What caliber was the Cannonsburg cannon? He had no idea except the clue "awesome blast." Should he have launched such an expedition to recover the lost cannon on a whimsical clue or would you have mounted a search praying you would find it. All Bob knew was that old age maladies were starting to increase, the aches and pains of getting older. He knew in his heart and mind it was time to start digging up his wildest dream just like it was Davy Crockett's dream to explore and fight for the freedoms of others. Never in Bob's wildest dream did he ever get the feelings it'd be easy. Never in his wildest dreams were the feelings so strong. Now or never!

So what's your dream?

If you can't catch your dream, keep on dreaming, but don't wait until it's too late to try something of your affection or the dream will die of old age maladies called "I can't or I forget." Once you get here you no longer have the stamina and driving force from within to make your dream reality. Is it a dream or goal? Will you achieve both? Don't listen to noisy negatives. Do it! Is your destiny calling? Will it make a difference in the lives of others or just you? Will you stand in the spotlight or shadows?

Le Grand Cannon kept many mysterious secrets from his family, relatives, friends and associates who thought his trip in 1848 was his last chance for wilderness fishing with his friend John Ball. He planned to go fishing, but first he had chaperone his cannon and take the long passage by Great Lakes steamboats to Grand Haven. He couldn't chance someone stealing it.

A Rensselaer County Historical Society volunteer researcher in Troy, New York in 1990 said he was absolutely astonished how well Mr. Cannon kept his secret cannon out of the public realm. He wasn't aware that the names Cannonsburg and Cannon Township is an honorary name and that he gave the cannon to town elders in 1848. Cannon kept this secret. He didn't want the world to know of all his achievement just as men today don't list all their achievements either because the paper trails could fill warehouses.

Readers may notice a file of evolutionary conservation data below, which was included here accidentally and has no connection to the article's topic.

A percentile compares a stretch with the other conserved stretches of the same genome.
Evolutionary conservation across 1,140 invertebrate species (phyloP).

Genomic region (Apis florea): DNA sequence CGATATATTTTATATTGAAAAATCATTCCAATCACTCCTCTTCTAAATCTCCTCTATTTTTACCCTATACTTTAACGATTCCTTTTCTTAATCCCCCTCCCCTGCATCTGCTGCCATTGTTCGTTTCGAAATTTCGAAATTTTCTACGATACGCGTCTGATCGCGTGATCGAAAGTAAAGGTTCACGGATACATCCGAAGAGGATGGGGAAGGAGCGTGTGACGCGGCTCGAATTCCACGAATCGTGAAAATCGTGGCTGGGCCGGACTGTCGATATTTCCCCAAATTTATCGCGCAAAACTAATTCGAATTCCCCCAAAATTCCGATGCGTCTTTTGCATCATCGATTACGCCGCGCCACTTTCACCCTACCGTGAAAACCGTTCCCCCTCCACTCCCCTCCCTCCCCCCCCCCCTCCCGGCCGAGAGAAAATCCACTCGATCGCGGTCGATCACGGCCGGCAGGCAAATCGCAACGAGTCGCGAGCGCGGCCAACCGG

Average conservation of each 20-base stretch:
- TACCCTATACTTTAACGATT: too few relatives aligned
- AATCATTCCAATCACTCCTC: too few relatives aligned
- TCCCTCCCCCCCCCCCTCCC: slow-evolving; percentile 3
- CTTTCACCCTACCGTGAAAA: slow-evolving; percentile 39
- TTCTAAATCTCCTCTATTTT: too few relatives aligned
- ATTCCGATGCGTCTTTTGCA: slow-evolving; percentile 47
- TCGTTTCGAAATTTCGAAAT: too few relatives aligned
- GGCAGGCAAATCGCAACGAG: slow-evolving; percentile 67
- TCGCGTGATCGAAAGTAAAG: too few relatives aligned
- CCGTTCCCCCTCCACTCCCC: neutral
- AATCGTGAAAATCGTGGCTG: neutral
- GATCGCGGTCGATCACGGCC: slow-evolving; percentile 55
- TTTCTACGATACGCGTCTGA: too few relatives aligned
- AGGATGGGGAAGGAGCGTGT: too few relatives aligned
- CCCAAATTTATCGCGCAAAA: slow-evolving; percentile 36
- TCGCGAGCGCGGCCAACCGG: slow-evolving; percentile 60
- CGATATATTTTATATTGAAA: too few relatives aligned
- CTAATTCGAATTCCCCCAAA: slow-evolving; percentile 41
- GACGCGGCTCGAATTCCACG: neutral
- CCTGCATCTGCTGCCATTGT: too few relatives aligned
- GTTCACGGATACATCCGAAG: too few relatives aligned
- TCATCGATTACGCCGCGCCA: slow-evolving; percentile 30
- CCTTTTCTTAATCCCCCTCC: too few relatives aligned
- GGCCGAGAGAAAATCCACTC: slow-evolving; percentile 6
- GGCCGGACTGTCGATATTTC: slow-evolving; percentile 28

Searching through history is like remembering our past life. The older we get the more we fill in the blanks when we can't remember old memories; places, things, dates and deaths of our mentors. This is probably the number one reason why the newspaper writers in 1886 said Tompsett was killed by a prematurely discharging cannon or small military cannon and never mentioned an approximate age of cannon. Many newspaper accounts second and third hand posted it as a military cannon (6-pound). Failure to remember minute' details we as humans tend to embellish or glorify details to the point when they become legends and rumors.

As Mike Fink said the Davy Crockett, "Your a foot shorter than you oughta' be."

Crockett replied, "It's mighty hard to live up to legends sometimes." This shows how legends and yarns expand with time. It's how legends are born, but it was never Bob's intention to become a legend. He was the 'shy guy' in a camera viewfinder. Legendmaker historian's like me must keep factual and fight truth decay. My mind and your mind is aging, too.

Bob became a community legend in 1986 of his own accord. He grasped the neck of his wildest dream and was glad he started the biggest expedition of his life. However, when his first big dig was a failure, yes, it did make him very sad, but his crew and I wouldn't let him quit. We kept going against the odds and helped him figure out what went wrong and why and how to correct and push onward. I

f you quit because you struck a wall someone else will pick up the pieces and make it work. They'll be rich! I was Bob's historical researher and his catalyst to the future. You'd be wrong to assume he didn't achieve his wildest dream. Don't construe this as Bob didn't find the cannon. Bob discovered what the absent man (Fred Thomas hid before the second cannon burial. Two others shine like stars in the spotlight of history.

Bob and friends will cast a bright spotlight on the secret caliber of the missing cannon. Fred Thomas' grandfather James Thomas kept the ultimate secret silent, but not discovered until almost 150 years into the future. The mysteries of the Cannonsburg's lost cannon stretched our imaginations and broadened our horizons as ultimate cannon hunters and scientists just like the dreams of Davy Crockett.

Next time Le Grand Cannon's journey to Michigan, his last before his death in 1850, will expose what he was transporting up the Grand River.